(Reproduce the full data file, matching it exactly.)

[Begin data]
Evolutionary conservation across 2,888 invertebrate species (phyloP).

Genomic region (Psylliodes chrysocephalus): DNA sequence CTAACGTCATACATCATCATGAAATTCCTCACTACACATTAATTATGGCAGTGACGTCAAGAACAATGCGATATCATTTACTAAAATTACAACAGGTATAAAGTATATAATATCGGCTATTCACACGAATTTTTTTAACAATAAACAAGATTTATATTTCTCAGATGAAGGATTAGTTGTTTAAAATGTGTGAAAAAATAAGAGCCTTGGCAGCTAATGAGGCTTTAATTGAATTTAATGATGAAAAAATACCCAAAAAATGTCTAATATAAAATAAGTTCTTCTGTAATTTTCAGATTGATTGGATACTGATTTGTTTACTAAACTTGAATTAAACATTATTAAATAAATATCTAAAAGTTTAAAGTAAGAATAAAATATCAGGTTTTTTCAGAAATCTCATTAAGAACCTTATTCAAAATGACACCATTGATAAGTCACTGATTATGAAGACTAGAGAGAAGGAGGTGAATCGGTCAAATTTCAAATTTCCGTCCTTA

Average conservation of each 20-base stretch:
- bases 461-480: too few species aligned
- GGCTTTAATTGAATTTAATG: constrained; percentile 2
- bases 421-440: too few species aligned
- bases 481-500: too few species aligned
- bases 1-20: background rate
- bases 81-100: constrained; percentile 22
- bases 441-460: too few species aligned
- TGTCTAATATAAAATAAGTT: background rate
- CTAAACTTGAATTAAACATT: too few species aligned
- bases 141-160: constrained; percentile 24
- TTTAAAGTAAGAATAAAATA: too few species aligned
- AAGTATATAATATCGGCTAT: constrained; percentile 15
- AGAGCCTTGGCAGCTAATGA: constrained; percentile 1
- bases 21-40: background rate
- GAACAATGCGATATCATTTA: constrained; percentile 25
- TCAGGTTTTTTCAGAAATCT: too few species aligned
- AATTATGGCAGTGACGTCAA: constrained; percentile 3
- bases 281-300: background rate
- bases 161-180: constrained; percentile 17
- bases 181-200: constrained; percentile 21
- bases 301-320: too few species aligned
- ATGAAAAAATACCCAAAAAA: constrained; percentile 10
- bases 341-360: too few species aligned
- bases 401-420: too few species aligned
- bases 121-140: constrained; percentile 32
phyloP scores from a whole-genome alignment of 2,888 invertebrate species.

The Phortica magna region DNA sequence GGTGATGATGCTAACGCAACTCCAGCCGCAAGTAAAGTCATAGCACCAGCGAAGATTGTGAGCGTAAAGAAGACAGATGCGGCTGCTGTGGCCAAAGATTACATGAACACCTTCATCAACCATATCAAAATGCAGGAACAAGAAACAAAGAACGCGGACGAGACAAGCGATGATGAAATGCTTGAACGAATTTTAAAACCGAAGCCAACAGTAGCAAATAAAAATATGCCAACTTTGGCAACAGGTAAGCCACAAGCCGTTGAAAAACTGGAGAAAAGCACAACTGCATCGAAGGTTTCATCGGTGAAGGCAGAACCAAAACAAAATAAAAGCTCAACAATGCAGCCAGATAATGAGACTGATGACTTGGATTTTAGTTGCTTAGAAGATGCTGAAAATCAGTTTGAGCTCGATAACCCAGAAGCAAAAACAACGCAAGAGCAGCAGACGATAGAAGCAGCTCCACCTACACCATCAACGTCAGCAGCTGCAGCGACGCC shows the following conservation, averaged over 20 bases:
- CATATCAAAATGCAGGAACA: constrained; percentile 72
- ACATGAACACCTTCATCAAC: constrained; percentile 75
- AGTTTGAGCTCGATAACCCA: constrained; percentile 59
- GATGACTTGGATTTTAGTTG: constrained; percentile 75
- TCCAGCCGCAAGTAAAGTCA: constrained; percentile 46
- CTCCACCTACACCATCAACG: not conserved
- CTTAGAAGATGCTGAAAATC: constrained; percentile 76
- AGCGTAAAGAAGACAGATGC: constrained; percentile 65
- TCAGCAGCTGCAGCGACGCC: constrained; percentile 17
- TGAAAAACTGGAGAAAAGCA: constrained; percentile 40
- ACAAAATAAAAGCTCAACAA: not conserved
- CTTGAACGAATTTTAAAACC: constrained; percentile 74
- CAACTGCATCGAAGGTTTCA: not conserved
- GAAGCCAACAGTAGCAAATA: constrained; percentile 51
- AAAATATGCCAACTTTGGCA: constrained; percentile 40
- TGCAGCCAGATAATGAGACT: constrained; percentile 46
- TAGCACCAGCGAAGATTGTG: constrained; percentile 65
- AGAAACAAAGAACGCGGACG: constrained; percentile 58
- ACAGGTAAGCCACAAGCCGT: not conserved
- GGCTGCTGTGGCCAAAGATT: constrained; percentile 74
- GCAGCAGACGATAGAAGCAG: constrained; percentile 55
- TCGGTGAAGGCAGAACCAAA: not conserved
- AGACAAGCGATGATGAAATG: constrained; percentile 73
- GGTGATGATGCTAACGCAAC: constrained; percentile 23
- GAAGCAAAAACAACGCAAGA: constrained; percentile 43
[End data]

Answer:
Evolutionary conservation across 2,888 invertebrate species (phyloP).

Genomic region (Psylliodes chrysocephalus): DNA sequence CTAACGTCATACATCATCATGAAATTCCTCACTACACATTAATTATGGCAGTGACGTCAAGAACAATGCGATATCATTTACTAAAATTACAACAGGTATAAAGTATATAATATCGGCTATTCACACGAATTTTTTTAACAATAAACAAGATTTATATTTCTCAGATGAAGGATTAGTTGTTTAAAATGTGTGAAAAAATAAGAGCCTTGGCAGCTAATGAGGCTTTAATTGAATTTAATGATGAAAAAATACCCAAAAAATGTCTAATATAAAATAAGTTCTTCTGTAATTTTCAGATTGATTGGATACTGATTTGTTTACTAAACTTGAATTAAACATTATTAAATAAATATCTAAAAGTTTAAAGTAAGAATAAAATATCAGGTTTTTTCAGAAATCTCATTAAGAACCTTATTCAAAATGACACCATTGATAAGTCACTGATTATGAAGACTAGAGAGAAGGAGGTGAATCGGTCAAATTTCAAATTTCCGTCCTTA

Average conservation of each 20-base stretch:
- bases 461-480: too few species aligned
- GGCTTTAATTGAATTTAATG: constrained; percentile 2
- bases 421-440: too few species aligned
- bases 481-500: too few species aligned
- bases 1-20: background rate
- bases 81-100: constrained; percentile 22
- bases 441-460: too few species aligned
- TGTCTAATATAAAATAAGTT: background rate
- CTAAACTTGAATTAAACATT: too few species aligned
- bases 141-160: constrained; percentile 24
- TTTAAAGTAAGAATAAAATA: too few species aligned
- AAGTATATAATATCGGCTAT: constrained; percentile 15
- AGAGCCTTGGCAGCTAATGA: constrained; percentile 1
- bases 21-40: background rate
- GAACAATGCGATATCATTTA: constrained; percentile 25
- TCAGGTTTTTTCAGAAATCT: too few species aligned
- AATTATGGCAGTGACGTCAA: constrained; percentile 3
- bases 281-300: background rate
- bases 161-180: constrained; percentile 17
- bases 181-200: constrained; percentile 21
- bases 301-320: too few species aligned
- ATGAAAAAATACCCAAAAAA: constrained; percentile 10
- bases 341-360: too few species aligned
- bases 401-420: too few species aligned
- bases 121-140: constrained; percentile 32
phyloP scores from a whole-genome alignment of 2,888 invertebrate species.

The Phortica magna region DNA sequence GGTGATGATGCTAACGCAACTCCAGCCGCAAGTAAAGTCATAGCACCAGCGAAGATTGTGAGCGTAAAGAAGACAGATGCGGCTGCTGTGGCCAAAGATTACATGAACACCTTCATCAACCATATCAAAATGCAGGAACAAGAAACAAAGAACGCGGACGAGACAAGCGATGATGAAATGCTTGAACGAATTTTAAAACCGAAGCCAACAGTAGCAAATAAAAATATGCCAACTTTGGCAACAGGTAAGCCACAAGCCGTTGAAAAACTGGAGAAAAGCACAACTGCATCGAAGGTTTCATCGGTGAAGGCAGAACCAAAACAAAATAAAAGCTCAACAATGCAGCCAGATAATGAGACTGATGACTTGGATTTTAGTTGCTTAGAAGATGCTGAAAATCAGTTTGAGCTCGATAACCCAGAAGCAAAAACAACGCAAGAGCAGCAGACGATAGAAGCAGCTCCACCTACACCATCAACGTCAGCAGCTGCAGCGACGCC shows the following conservation, averaged over 20 bases:
- CATATCAAAATGCAGGAACA: constrained; percentile 72
- ACATGAACACCTTCATCAAC: constrained; percentile 75
- AGTTTGAGCTCGATAACCCA: constrained; percentile 59
- GATGACTTGGATTTTAGTTG: constrained; percentile 75
- TCCAGCCGCAAGTAAAGTCA: constrained; percentile 46
- CTCCACCTACACCATCAACG: not conserved
- CTTAGAAGATGCTGAAAATC: constrained; percentile 76
- AGCGTAAAGAAGACAGATGC: constrained; percentile 65
- TCAGCAGCTGCAGCGACGCC: constrained; percentile 17
- TGAAAAACTGGAGAAAAGCA: constrained; percentile 40
- ACAAAATAAAAGCTCAACAA: not conserved
- CTTGAACGAATTTTAAAACC: constrained; percentile 74
- CAACTGCATCGAAGGTTTCA: not conserved
- GAAGCCAACAGTAGCAAATA: constrained; percentile 51
- AAAATATGCCAACTTTGGCA: constrained; percentile 40
- TGCAGCCAGATAATGAGACT: constrained; percentile 46
- TAGCACCAGCGAAGATTGTG: constrained; percentile 65
- AGAAACAAAGAACGCGGACG: constrained; percentile 58
- ACAGGTAAGCCACAAGCCGT: not conserved
- GGCTGCTGTGGCCAAAGATT: constrained; percentile 74
- GCAGCAGACGATAGAAGCAG: constrained; percentile 55
- TCGGTGAAGGCAGAACCAAA: not conserved
- AGACAAGCGATGATGAAATG: constrained; percentile 73
- GGTGATGATGCTAACGCAAC: constrained; percentile 23
- GAAGCAAAAACAACGCAAGA: constrained; percentile 43